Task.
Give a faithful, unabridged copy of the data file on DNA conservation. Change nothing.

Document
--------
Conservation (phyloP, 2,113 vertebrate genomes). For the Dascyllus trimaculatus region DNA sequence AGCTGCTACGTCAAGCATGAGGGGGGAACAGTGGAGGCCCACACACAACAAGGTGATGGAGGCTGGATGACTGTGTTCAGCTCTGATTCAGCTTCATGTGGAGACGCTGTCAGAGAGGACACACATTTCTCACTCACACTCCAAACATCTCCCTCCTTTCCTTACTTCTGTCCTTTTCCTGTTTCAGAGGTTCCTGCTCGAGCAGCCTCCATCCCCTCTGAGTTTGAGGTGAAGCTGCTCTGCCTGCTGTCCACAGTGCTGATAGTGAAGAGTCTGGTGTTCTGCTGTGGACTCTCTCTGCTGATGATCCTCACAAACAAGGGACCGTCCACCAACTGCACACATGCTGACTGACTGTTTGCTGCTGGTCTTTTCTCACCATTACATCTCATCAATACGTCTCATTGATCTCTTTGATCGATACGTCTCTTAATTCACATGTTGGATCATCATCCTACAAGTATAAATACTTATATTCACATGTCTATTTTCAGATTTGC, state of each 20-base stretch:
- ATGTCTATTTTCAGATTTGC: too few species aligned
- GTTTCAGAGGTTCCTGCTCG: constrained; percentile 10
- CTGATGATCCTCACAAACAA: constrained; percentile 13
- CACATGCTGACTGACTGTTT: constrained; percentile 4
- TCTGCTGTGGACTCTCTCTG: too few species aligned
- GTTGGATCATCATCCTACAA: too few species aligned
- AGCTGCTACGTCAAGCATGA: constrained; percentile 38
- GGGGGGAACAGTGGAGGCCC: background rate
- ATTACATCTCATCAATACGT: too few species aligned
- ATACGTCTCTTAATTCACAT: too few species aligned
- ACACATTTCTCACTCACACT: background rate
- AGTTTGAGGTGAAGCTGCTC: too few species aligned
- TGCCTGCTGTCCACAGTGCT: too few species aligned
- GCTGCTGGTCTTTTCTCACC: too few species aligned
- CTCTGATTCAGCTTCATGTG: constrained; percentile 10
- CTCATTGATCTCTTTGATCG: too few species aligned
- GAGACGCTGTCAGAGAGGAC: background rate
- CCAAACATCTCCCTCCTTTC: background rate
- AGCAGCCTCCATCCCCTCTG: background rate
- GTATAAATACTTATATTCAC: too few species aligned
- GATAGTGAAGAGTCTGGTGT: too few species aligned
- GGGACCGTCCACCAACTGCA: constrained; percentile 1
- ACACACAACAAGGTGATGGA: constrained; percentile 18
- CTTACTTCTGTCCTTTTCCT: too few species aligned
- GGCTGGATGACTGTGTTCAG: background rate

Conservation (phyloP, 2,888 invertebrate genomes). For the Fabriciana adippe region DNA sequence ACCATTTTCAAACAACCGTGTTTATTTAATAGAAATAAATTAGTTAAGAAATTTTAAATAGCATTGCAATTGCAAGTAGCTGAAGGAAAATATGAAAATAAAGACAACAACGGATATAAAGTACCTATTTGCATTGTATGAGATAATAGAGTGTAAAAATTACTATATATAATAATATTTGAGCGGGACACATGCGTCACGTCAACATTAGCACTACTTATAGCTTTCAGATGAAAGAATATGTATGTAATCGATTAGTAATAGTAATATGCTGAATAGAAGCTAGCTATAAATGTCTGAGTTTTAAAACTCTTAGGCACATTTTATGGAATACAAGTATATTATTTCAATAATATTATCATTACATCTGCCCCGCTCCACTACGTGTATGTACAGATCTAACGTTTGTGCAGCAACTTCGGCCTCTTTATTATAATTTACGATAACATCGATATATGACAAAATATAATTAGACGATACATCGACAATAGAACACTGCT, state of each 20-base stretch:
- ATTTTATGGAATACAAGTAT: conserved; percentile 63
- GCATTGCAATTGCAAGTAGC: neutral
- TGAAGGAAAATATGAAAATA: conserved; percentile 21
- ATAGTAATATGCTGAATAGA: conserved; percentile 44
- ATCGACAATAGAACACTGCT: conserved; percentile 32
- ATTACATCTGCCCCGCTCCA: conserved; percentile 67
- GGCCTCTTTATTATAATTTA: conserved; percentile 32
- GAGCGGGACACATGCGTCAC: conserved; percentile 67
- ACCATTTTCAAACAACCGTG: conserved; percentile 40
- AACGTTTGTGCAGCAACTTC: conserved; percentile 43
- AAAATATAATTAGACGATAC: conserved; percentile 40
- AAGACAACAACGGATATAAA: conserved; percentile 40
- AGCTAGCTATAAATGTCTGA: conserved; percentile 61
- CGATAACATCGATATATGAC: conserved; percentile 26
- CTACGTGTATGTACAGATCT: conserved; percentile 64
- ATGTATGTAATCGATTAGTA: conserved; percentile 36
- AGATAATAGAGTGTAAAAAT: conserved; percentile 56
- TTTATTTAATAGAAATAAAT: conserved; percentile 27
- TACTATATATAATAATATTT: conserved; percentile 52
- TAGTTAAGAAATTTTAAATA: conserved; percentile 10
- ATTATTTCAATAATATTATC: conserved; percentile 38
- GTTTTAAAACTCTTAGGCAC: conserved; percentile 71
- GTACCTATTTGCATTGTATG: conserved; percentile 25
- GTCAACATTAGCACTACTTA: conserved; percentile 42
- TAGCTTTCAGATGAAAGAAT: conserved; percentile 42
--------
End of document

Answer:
Conservation (phyloP, 2,113 vertebrate genomes). For the Dascyllus trimaculatus region DNA sequence AGCTGCTACGTCAAGCATGAGGGGGGAACAGTGGAGGCCCACACACAACAAGGTGATGGAGGCTGGATGACTGTGTTCAGCTCTGATTCAGCTTCATGTGGAGACGCTGTCAGAGAGGACACACATTTCTCACTCACACTCCAAACATCTCCCTCCTTTCCTTACTTCTGTCCTTTTCCTGTTTCAGAGGTTCCTGCTCGAGCAGCCTCCATCCCCTCTGAGTTTGAGGTGAAGCTGCTCTGCCTGCTGTCCACAGTGCTGATAGTGAAGAGTCTGGTGTTCTGCTGTGGACTCTCTCTGCTGATGATCCTCACAAACAAGGGACCGTCCACCAACTGCACACATGCTGACTGACTGTTTGCTGCTGGTCTTTTCTCACCATTACATCTCATCAATACGTCTCATTGATCTCTTTGATCGATACGTCTCTTAATTCACATGTTGGATCATCATCCTACAAGTATAAATACTTATATTCACATGTCTATTTTCAGATTTGC, state of each 20-base stretch:
- ATGTCTATTTTCAGATTTGC: too few species aligned
- GTTTCAGAGGTTCCTGCTCG: constrained; percentile 10
- CTGATGATCCTCACAAACAA: constrained; percentile 13
- CACATGCTGACTGACTGTTT: constrained; percentile 4
- TCTGCTGTGGACTCTCTCTG: too few species aligned
- GTTGGATCATCATCCTACAA: too few species aligned
- AGCTGCTACGTCAAGCATGA: constrained; percentile 38
- GGGGGGAACAGTGGAGGCCC: background rate
- ATTACATCTCATCAATACGT: too few species aligned
- ATACGTCTCTTAATTCACAT: too few species aligned
- ACACATTTCTCACTCACACT: background rate
- AGTTTGAGGTGAAGCTGCTC: too few species aligned
- TGCCTGCTGTCCACAGTGCT: too few species aligned
- GCTGCTGGTCTTTTCTCACC: too few species aligned
- CTCTGATTCAGCTTCATGTG: constrained; percentile 10
- CTCATTGATCTCTTTGATCG: too few species aligned
- GAGACGCTGTCAGAGAGGAC: background rate
- CCAAACATCTCCCTCCTTTC: background rate
- AGCAGCCTCCATCCCCTCTG: background rate
- GTATAAATACTTATATTCAC: too few species aligned
- GATAGTGAAGAGTCTGGTGT: too few species aligned
- GGGACCGTCCACCAACTGCA: constrained; percentile 1
- ACACACAACAAGGTGATGGA: constrained; percentile 18
- CTTACTTCTGTCCTTTTCCT: too few species aligned
- GGCTGGATGACTGTGTTCAG: background rate

Conservation (phyloP, 2,888 invertebrate genomes). For the Fabriciana adippe region DNA sequence ACCATTTTCAAACAACCGTGTTTATTTAATAGAAATAAATTAGTTAAGAAATTTTAAATAGCATTGCAATTGCAAGTAGCTGAAGGAAAATATGAAAATAAAGACAACAACGGATATAAAGTACCTATTTGCATTGTATGAGATAATAGAGTGTAAAAATTACTATATATAATAATATTTGAGCGGGACACATGCGTCACGTCAACATTAGCACTACTTATAGCTTTCAGATGAAAGAATATGTATGTAATCGATTAGTAATAGTAATATGCTGAATAGAAGCTAGCTATAAATGTCTGAGTTTTAAAACTCTTAGGCACATTTTATGGAATACAAGTATATTATTTCAATAATATTATCATTACATCTGCCCCGCTCCACTACGTGTATGTACAGATCTAACGTTTGTGCAGCAACTTCGGCCTCTTTATTATAATTTACGATAACATCGATATATGACAAAATATAATTAGACGATACATCGACAATAGAACACTGCT, state of each 20-base stretch:
- ATTTTATGGAATACAAGTAT: conserved; percentile 63
- GCATTGCAATTGCAAGTAGC: neutral
- TGAAGGAAAATATGAAAATA: conserved; percentile 21
- ATAGTAATATGCTGAATAGA: conserved; percentile 44
- ATCGACAATAGAACACTGCT: conserved; percentile 32
- ATTACATCTGCCCCGCTCCA: conserved; percentile 67
- GGCCTCTTTATTATAATTTA: conserved; percentile 32
- GAGCGGGACACATGCGTCAC: conserved; percentile 67
- ACCATTTTCAAACAACCGTG: conserved; percentile 40
- AACGTTTGTGCAGCAACTTC: conserved; percentile 43
- AAAATATAATTAGACGATAC: conserved; percentile 40
- AAGACAACAACGGATATAAA: conserved; percentile 40
- AGCTAGCTATAAATGTCTGA: conserved; percentile 61
- CGATAACATCGATATATGAC: conserved; percentile 26
- CTACGTGTATGTACAGATCT: conserved; percentile 64
- ATGTATGTAATCGATTAGTA: conserved; percentile 36
- AGATAATAGAGTGTAAAAAT: conserved; percentile 56
- TTTATTTAATAGAAATAAAT: conserved; percentile 27
- TACTATATATAATAATATTT: conserved; percentile 52
- TAGTTAAGAAATTTTAAATA: conserved; percentile 10
- ATTATTTCAATAATATTATC: conserved; percentile 38
- GTTTTAAAACTCTTAGGCAC: conserved; percentile 71
- GTACCTATTTGCATTGTATG: conserved; percentile 25
- GTCAACATTAGCACTACTTA: conserved; percentile 42
- TAGCTTTCAGATGAAAGAAT: conserved; percentile 42